Market View: Be Authentically Authentic

Understand what authenticity means to consumers in your specific category; then use it, don't abuse it.

By John Stanton, Contributing Editor

For as long as I can remember, whenever I would study food attributes and benefits, taste was always No. 1. Convenience has been the runner-up for the past 20 years, and then a variety of different attributes would appear as the latest "in thing."

However recently I have seen one attribute across a variety of product categories make a run at third place: authenticity. Consumers are looking for "authentic food and authentic spokespersons." I'm not sure why I'm surprised, as everywhere I go I ask the waiter for a "local, authentic meal." But I guess I thought I was an exception. So my quest was to find out what "authentic" means to consumers.

After doing focus groups and various quantitative studies, I concluded that authentic means a number of different things to consumers (what else is new in marketing?). One meaning was traceable to a specific source. Thus consumers seemed disappointed when they discovered that much Italian oil olive actually is blended from olive oil from all over Europe and therefore not authentic; but they think balsamic vinegar from only Modena is authentic.

Food companies need to be very vigilant when it comes to authenticity. Quite often we see a small successful brand/company that is very authentic. Its success is based on consumers' belief that it is the real thing.

I discovered that authentic can also mean that the product is what it claims to be. For example, if consumers want local food, they would consider it authentic if it comes from a farm or plant within a few miles of the store or at least from the same state. Some supermarkets in my area, such as Wegmans, make a big deal of saying who the farmers and producers are in the store with pictures and stories. The local products are perceived to be authentic.

On the other hand when Frito-Lay had a campaign in my area claiming that its potatoes were local, the snack food behemoth had no authenticity with this claim. (BTW, I think the company is a great marketer.)

Authentic is relative to a location. I found that Chicago-style pizza is authentic in Chicago but is often viewed as a substitute for the real thing everywhere else. The various national pizza chains can sell Chicago-style pizza but they can't sell Chicago pizza.

Consumers don't see the national chains as being authentic Chicago pizza. Pizzeria Uno might make a great pizza but it also may not be perceived as authentic when it's in another state.

I find examples here in Philadelphia, where I live. We have authentic Philly Cheesesteak on every corner. Yet I am hard pressed to find authentic Philly Cheesesteak anywhere in the supermarket or on the streets of other cities. The Walmart brand of "Philly cheesesteak" may be OK but Walmart and authentic should not be said in the same breath.

Let's be clear: Walmart may not need to be authentic. Every company doesn't have to jump on the latest consumer trend. Frito-Lay makes great products and it doesn't need to try to convince consumers that this national company is local and/or authentic.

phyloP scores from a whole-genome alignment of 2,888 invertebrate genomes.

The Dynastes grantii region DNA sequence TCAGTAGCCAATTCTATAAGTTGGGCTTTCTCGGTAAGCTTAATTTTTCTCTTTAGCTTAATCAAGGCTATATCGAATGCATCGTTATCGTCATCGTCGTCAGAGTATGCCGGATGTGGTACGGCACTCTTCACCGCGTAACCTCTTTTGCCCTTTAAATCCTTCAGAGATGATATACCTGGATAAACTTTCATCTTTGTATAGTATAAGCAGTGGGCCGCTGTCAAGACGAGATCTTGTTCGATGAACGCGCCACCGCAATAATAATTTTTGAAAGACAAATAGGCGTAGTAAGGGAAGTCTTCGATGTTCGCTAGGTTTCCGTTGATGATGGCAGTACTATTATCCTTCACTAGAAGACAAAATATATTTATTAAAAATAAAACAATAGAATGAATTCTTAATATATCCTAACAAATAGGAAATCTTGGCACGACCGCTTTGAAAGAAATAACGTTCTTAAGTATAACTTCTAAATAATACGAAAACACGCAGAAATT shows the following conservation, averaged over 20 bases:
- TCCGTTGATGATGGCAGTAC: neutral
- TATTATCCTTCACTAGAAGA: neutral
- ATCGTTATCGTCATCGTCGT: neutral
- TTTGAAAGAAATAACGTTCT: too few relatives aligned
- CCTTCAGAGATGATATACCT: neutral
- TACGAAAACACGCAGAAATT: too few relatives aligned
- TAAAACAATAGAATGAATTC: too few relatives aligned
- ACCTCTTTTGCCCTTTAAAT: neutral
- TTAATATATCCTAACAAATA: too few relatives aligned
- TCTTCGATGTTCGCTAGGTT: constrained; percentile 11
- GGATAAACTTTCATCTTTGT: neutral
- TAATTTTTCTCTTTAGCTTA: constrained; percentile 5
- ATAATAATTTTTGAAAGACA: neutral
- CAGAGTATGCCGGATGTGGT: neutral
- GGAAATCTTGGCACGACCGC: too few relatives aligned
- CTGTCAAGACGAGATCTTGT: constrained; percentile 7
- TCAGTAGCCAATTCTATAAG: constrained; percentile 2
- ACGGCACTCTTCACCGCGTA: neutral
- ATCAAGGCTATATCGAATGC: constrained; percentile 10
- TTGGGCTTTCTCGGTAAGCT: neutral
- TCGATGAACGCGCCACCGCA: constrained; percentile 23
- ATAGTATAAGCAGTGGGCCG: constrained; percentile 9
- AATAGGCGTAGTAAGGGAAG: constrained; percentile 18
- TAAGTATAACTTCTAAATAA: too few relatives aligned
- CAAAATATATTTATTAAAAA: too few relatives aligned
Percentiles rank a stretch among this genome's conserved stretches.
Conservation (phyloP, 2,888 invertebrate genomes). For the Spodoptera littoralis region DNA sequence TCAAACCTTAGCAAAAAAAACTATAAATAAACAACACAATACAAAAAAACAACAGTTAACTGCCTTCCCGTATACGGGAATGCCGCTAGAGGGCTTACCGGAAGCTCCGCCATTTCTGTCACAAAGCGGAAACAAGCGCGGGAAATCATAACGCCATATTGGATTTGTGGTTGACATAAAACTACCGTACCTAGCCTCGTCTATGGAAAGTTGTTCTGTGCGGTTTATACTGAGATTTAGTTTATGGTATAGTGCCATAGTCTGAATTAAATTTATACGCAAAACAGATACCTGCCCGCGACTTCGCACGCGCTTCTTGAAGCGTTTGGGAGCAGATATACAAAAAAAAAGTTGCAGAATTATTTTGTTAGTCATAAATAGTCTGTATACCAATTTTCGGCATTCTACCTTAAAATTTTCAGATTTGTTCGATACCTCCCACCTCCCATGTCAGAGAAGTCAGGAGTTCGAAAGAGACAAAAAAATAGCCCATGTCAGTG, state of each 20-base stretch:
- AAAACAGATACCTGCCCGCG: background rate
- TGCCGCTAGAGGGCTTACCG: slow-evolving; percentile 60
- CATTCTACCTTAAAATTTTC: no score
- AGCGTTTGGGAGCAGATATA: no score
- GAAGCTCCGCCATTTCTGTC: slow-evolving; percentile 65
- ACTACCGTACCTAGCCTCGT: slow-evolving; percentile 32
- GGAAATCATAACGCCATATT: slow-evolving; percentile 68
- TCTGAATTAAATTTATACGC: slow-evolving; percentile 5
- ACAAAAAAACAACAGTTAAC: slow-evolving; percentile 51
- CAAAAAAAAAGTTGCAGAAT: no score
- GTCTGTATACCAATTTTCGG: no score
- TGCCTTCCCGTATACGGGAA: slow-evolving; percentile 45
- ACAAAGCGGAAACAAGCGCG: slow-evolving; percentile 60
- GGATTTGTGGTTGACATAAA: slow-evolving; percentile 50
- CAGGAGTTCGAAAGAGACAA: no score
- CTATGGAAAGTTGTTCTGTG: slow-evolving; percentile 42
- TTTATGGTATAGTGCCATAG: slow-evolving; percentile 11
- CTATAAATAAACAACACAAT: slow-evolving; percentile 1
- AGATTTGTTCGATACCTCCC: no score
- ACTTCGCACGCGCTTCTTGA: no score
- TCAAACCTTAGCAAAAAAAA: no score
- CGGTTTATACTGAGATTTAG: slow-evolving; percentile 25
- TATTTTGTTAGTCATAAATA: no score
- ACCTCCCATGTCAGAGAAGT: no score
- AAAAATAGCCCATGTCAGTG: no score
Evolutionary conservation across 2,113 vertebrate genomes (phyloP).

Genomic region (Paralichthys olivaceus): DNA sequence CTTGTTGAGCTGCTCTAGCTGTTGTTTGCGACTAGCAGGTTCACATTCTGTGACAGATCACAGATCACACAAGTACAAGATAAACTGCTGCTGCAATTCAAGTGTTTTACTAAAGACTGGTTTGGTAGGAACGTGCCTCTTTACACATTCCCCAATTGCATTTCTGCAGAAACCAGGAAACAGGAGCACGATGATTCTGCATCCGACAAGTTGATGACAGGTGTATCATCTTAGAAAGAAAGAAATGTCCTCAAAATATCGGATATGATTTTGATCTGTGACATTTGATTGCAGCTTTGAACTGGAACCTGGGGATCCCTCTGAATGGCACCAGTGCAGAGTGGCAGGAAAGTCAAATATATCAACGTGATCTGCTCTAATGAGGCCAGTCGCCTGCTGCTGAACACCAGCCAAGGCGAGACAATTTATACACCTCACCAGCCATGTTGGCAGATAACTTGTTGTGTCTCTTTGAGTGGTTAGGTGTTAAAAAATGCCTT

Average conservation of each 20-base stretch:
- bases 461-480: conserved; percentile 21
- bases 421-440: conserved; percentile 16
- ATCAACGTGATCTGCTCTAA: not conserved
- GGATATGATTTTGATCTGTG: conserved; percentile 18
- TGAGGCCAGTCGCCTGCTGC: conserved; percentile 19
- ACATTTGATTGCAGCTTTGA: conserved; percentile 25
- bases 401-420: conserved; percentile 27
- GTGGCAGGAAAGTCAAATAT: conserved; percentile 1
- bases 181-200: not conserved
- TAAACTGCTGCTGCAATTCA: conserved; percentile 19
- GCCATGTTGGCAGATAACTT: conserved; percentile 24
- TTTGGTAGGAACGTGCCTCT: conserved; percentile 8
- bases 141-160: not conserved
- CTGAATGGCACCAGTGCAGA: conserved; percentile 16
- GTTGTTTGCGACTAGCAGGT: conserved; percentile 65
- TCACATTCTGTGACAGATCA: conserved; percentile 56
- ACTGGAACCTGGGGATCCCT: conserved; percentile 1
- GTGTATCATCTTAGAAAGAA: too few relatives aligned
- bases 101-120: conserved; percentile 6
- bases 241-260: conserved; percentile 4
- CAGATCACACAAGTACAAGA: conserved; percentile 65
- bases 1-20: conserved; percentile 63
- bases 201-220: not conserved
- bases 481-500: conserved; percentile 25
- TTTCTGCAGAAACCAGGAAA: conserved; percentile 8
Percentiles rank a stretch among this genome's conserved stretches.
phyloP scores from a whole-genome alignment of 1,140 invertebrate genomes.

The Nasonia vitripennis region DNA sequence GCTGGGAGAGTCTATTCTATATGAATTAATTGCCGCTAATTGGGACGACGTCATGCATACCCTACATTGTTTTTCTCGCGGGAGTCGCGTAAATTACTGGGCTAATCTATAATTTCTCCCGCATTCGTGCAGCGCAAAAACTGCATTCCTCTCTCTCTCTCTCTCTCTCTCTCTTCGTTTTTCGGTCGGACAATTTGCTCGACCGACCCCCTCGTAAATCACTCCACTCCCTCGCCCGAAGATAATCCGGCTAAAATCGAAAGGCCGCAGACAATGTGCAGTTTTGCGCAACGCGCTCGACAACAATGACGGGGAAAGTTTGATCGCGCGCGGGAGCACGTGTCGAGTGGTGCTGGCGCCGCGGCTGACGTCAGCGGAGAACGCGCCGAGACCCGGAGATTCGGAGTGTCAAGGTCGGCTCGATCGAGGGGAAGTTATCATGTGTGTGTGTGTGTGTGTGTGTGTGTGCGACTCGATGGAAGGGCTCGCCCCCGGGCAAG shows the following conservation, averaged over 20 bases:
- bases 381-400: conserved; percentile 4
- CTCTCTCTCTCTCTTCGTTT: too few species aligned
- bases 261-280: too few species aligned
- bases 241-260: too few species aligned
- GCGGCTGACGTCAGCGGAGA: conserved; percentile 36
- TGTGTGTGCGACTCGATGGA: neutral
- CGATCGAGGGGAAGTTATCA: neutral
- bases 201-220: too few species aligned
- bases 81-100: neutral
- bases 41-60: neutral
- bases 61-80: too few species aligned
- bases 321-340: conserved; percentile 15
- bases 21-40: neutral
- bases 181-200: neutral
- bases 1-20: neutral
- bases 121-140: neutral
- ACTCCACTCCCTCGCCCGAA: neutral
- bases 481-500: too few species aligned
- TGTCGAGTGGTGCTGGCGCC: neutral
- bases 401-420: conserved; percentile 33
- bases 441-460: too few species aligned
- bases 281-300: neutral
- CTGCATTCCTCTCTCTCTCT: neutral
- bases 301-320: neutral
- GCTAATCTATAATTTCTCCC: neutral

Food companies need to be very vigilant when it comes to authenticity. Quite often we see a small successful brand/company that is very authentic. Its success is based on consumers' belief that it is the real thing. It is then purchased by a big food company with intentions to expand this small, authentic brand to every part of the U.S. In many cases the niche product loses its authenticity and becomes stagnant rather than growing.

Digital-age consumers are very aware of authenticity. When the bloggers talk about products on-line they are expected to be authentic sources of information and untainted by promotions. Young consumers flock to these new products. Having a well known blogger fall in love with your product is better than almost any other form of promotion. However if the digital audience believes that the blogger is nothing but a paid spokesperson for the company, then they lose the authenticity of the recommendation.

I don't think that having the late (great) Michael Jackson promote a soft drink he never drank would work today.

I believe that success leaves clues and we can learn a lot about authenticity by looking back. One lesson is that you must understand what authenticity means to consumers in your specific category. No question, it means different things depending on the category. While I am not a fan of qualitative research this is a perfect situation to use that approach.

You have to remember that you get the right to make product claims from the government or your company but the right to have claims positively influence purchases comes from consumers. If you find that consumers will permit you to make an authentic claim, do it, and do it with vigor (that means money) and quickly. Who knows when fickle consumers will turn their attention elsewhere.

If you find you are not perceived as an authentic, don't try to fool consumers with fake claims. Consumers really do see through the nonsense. This often hurts more than helps.

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